Fortunately Nick White, the author of Expedition (possibly the most widely used race navigation software in Australia) has written tools to update positions automatically for you using AIS and tracker data.

By linking your AIS system to Expedition, you can nominate the MMSI numbers of the yachts you wish to track. Then Expedition will give you critical performance data for those yachts. Automatically you will get each yacht's range, bearing, SoG, CoG, and VMC (velocity made good on course). Over the course of the race, this develops into an almost real-time plot of your competitors on your chart. Expedition can also track your competitors' two, five and 10minute average CoG, SoG and VMC so you can see any trends.

Once the AIS drops out of range (hopefully because you have pulled away over the horizon) you can switch to the YB tracker data.

All you need is the yacht race YB tracker race ID. For example, this year's Sydney to Gold Coast race ID was SGCR2015. Enter the YB race name, and Expedition will update the boat database, and display the relevant yachts' positions on the chart. You can then use the “race schedules” feature to display a whole raft of information such as the competitor’s ranges, bearings, CoG, SoG, VMC, as well as distance to finish (DTF), gain/loss, and even their position on corrected time


Which one to use and when?

AIS being near real time is useful only when in VHF range of the other boat. Its great for short haul races, and when close to other boats for shorter-term strategy.

Yellow Brick's 15 minute update, and straight in to expedition with a simple button click, is great for the duration of the race for both medium and long-term strategy against the fleet. It is also worth considering the update time of the tracker (usually on the hour, and then at 15 minute intervals) when making tactical moves such as a tack or a gybe. Doing the move just after the update may give you a 15 minute jump on the fleet.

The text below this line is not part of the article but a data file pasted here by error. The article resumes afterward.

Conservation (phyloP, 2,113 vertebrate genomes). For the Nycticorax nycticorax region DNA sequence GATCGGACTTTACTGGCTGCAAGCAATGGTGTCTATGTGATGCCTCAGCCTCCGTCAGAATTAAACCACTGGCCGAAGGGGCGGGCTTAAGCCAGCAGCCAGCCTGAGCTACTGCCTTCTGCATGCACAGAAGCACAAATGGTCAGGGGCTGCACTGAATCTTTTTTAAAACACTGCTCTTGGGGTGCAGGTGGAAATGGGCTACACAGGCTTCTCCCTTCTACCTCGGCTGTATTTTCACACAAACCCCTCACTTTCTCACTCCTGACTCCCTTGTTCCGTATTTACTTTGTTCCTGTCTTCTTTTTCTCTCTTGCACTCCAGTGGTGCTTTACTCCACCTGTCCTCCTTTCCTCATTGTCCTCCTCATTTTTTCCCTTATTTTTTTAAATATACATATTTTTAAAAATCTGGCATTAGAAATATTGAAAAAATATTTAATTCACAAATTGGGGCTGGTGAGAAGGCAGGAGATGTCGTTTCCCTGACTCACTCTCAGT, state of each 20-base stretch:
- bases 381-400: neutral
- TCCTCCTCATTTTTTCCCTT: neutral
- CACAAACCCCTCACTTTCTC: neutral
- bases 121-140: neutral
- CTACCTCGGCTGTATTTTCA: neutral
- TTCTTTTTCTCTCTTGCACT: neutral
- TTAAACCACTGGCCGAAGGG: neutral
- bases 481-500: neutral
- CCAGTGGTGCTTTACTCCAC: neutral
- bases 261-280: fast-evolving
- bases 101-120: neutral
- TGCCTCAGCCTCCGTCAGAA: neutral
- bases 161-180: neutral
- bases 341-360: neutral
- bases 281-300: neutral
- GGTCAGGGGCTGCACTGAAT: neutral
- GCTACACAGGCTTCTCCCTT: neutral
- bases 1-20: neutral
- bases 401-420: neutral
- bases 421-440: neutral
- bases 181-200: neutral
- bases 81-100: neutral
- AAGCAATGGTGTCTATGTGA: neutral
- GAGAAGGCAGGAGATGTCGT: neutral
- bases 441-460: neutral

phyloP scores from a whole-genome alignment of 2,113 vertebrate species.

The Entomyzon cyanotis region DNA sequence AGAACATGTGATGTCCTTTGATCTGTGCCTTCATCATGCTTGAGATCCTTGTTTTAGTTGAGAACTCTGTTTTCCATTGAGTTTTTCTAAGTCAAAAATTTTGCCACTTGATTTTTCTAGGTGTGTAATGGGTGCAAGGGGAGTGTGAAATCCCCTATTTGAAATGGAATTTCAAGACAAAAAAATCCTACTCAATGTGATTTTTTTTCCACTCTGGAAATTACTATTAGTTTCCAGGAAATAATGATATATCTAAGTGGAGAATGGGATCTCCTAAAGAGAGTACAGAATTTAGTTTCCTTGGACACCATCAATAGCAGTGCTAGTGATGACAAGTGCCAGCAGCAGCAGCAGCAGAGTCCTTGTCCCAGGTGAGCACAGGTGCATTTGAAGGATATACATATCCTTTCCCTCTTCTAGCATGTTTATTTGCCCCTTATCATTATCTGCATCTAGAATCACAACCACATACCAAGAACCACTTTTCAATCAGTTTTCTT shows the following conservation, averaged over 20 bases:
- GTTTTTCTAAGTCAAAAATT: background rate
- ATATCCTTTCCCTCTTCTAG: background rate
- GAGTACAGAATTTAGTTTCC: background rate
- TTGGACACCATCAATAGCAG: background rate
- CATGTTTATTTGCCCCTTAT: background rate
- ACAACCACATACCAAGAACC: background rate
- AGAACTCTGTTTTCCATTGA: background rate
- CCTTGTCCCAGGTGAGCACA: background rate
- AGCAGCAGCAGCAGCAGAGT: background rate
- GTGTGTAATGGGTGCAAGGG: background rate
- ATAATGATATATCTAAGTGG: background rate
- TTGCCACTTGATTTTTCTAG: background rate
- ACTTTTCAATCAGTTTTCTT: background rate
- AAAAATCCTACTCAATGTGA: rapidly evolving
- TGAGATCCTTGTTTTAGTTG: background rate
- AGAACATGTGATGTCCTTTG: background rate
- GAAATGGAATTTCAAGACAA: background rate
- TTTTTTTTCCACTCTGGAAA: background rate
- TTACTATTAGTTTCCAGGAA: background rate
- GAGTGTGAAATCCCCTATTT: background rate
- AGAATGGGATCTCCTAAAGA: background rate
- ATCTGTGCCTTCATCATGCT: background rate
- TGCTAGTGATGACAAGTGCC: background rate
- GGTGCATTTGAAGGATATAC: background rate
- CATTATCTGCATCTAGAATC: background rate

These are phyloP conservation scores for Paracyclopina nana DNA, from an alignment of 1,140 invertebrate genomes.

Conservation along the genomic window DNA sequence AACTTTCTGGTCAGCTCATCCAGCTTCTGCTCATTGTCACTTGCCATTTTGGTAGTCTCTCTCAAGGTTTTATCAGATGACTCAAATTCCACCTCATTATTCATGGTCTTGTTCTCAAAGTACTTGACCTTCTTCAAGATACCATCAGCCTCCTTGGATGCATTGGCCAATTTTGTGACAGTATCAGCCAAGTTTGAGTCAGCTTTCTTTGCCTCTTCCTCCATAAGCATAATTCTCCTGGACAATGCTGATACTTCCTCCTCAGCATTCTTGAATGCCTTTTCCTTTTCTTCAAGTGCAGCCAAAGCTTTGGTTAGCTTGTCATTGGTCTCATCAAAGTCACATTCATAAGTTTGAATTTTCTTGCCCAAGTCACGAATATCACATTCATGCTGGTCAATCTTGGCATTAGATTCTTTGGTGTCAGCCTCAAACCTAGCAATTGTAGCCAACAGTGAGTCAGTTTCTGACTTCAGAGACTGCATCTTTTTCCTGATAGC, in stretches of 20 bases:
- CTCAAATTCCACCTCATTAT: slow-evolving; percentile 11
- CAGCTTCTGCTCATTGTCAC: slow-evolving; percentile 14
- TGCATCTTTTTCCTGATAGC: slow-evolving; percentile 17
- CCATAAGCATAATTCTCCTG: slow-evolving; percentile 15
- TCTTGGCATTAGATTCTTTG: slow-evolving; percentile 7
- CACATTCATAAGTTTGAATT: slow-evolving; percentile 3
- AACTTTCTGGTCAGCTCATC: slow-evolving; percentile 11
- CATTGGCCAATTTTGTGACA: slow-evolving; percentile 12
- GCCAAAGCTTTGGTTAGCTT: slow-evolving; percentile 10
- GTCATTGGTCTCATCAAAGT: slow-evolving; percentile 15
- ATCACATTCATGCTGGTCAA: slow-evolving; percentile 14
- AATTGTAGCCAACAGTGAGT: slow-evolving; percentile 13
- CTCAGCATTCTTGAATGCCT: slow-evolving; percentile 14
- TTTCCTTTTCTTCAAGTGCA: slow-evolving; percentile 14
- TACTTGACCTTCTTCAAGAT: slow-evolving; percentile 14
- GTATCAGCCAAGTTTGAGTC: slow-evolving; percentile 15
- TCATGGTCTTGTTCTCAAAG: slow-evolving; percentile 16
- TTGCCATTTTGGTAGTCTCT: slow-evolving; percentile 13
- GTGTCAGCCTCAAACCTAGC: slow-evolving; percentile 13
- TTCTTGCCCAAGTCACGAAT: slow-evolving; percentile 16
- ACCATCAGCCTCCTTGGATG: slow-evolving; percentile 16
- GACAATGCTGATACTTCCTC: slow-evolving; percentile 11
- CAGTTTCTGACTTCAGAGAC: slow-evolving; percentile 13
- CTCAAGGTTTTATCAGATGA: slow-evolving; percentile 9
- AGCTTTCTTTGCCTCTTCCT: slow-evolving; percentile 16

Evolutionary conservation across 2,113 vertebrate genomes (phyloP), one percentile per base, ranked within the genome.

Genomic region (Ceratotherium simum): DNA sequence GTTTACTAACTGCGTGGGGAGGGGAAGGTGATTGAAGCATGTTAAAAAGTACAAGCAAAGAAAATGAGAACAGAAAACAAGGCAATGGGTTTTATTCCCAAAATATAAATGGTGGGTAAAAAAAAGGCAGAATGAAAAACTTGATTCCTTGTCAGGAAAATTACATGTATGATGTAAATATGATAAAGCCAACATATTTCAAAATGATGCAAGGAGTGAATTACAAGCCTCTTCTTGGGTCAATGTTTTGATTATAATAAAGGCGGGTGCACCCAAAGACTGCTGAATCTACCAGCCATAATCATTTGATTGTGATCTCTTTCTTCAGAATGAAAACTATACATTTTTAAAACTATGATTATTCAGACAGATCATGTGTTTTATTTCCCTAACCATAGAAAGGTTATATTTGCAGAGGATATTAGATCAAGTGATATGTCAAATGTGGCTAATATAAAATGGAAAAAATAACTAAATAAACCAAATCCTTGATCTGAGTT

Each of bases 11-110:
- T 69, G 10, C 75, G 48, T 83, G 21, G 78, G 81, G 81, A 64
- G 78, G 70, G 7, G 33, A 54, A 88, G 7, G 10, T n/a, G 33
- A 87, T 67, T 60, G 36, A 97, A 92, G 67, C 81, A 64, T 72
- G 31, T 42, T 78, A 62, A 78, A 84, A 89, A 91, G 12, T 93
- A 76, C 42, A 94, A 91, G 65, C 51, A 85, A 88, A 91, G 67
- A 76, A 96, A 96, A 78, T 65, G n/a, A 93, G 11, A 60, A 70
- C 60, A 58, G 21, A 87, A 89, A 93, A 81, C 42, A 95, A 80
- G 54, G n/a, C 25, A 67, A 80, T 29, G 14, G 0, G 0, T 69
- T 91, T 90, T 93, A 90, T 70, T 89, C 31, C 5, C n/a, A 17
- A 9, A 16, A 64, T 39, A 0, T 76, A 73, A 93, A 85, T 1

Radio schedules every eight hours, are a last resort, and only really good for longer-term strategy. In most races we do around Australia, the time between scheds is too long to react to most tactical moves.


Is it good for racing?

Gone are the days where there are big splits in the fleet. Longer races are now effectively sprints or match races where you can’t lose your opposition. Many tactical opportunities that one would have taken before would now not be taken due to the risk of splitting with the fleet.

Will Oxley; navigator on board Alvimedica in the Volvo Ocean Race 2014-15 says, “I’d be happy getting a position report every 12 hours and nothing else. We often sailed our best when we were not obsessing about the AIS. However, AIS is a major safety improvement so I think we are stuck with it.”

I’d tend to agree with that. In my experience you often sail better sailing your own race. Given that this level of information is likely to stay, we need to learn how to use it to our advantage without losing the skill of tactical navigation. Sailing defensively has its place in offshore racing, but with AIS and trackers some of the tactical attacking skill has gone. Before the days of AIS and trackers you didn’t know where your competition was for certain, so their position played less of a factor in your decision making process.

Running tactical software for tracking is no longer just for the longer races. Learning to use the tracking features can give you some great tactical information on the rest of the fleet that will help get yourself in a better position. It is worth the investment to ensure you have a good system on board for receiving AIS information and a good Internet system for YB tracker data. But use it wisely, and keep sailing the fast route when you are confident in it, rather than defensively against the fleet.

Is defensive sailing from the moment you start a good idea? It is normally going to be better to be proactive in your decision-making than reactive. Use the tools wisely and at the best time for your strategy. 

Jeanneau JY60
NAV at Home
M.O.S.S Australia
NAV at Home